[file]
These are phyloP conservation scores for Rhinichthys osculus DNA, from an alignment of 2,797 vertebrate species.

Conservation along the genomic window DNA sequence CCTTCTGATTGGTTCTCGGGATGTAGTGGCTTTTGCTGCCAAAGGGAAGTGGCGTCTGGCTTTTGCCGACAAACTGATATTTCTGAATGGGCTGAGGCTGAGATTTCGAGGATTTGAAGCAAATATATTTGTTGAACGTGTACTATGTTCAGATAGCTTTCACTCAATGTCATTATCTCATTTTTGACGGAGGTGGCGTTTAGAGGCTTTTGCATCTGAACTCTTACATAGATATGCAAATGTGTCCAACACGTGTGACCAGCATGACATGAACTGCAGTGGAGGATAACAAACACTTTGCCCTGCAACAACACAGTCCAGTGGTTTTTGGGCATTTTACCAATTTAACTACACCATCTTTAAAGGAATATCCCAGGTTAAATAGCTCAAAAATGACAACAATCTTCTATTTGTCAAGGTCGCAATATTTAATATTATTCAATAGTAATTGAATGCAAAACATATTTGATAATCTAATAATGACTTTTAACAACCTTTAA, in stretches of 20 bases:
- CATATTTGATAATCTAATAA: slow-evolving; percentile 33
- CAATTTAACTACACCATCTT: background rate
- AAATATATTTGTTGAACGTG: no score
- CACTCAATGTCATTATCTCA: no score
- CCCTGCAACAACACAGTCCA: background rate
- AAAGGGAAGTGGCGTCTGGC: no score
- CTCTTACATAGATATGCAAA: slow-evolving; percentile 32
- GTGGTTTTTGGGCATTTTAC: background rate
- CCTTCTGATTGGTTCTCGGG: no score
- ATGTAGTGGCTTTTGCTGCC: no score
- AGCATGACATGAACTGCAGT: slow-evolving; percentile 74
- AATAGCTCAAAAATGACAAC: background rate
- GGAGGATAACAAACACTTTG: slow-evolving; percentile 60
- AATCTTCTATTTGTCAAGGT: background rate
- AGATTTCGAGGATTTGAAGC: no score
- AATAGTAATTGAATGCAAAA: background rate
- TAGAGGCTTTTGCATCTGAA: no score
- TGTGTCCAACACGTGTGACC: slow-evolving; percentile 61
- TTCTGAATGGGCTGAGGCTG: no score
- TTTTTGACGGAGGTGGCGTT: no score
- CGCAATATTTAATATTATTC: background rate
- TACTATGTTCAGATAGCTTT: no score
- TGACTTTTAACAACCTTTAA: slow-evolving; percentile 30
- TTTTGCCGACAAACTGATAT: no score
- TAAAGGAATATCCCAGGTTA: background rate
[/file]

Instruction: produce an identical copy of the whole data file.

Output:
These are phyloP conservation scores for Rhinichthys osculus DNA, from an alignment of 2,797 vertebrate species.

Conservation along the genomic window DNA sequence CCTTCTGATTGGTTCTCGGGATGTAGTGGCTTTTGCTGCCAAAGGGAAGTGGCGTCTGGCTTTTGCCGACAAACTGATATTTCTGAATGGGCTGAGGCTGAGATTTCGAGGATTTGAAGCAAATATATTTGTTGAACGTGTACTATGTTCAGATAGCTTTCACTCAATGTCATTATCTCATTTTTGACGGAGGTGGCGTTTAGAGGCTTTTGCATCTGAACTCTTACATAGATATGCAAATGTGTCCAACACGTGTGACCAGCATGACATGAACTGCAGTGGAGGATAACAAACACTTTGCCCTGCAACAACACAGTCCAGTGGTTTTTGGGCATTTTACCAATTTAACTACACCATCTTTAAAGGAATATCCCAGGTTAAATAGCTCAAAAATGACAACAATCTTCTATTTGTCAAGGTCGCAATATTTAATATTATTCAATAGTAATTGAATGCAAAACATATTTGATAATCTAATAATGACTTTTAACAACCTTTAA, in stretches of 20 bases:
- CATATTTGATAATCTAATAA: slow-evolving; percentile 33
- CAATTTAACTACACCATCTT: background rate
- AAATATATTTGTTGAACGTG: no score
- CACTCAATGTCATTATCTCA: no score
- CCCTGCAACAACACAGTCCA: background rate
- AAAGGGAAGTGGCGTCTGGC: no score
- CTCTTACATAGATATGCAAA: slow-evolving; percentile 32
- GTGGTTTTTGGGCATTTTAC: background rate
- CCTTCTGATTGGTTCTCGGG: no score
- ATGTAGTGGCTTTTGCTGCC: no score
- AGCATGACATGAACTGCAGT: slow-evolving; percentile 74
- AATAGCTCAAAAATGACAAC: background rate
- GGAGGATAACAAACACTTTG: slow-evolving; percentile 60
- AATCTTCTATTTGTCAAGGT: background rate
- AGATTTCGAGGATTTGAAGC: no score
- AATAGTAATTGAATGCAAAA: background rate
- TAGAGGCTTTTGCATCTGAA: no score
- TGTGTCCAACACGTGTGACC: slow-evolving; percentile 61
- TTCTGAATGGGCTGAGGCTG: no score
- TTTTTGACGGAGGTGGCGTT: no score
- CGCAATATTTAATATTATTC: background rate
- TACTATGTTCAGATAGCTTT: no score
- TGACTTTTAACAACCTTTAA: slow-evolving; percentile 30
- TTTTGCCGACAAACTGATAT: no score
- TAAAGGAATATCCCAGGTTA: background rate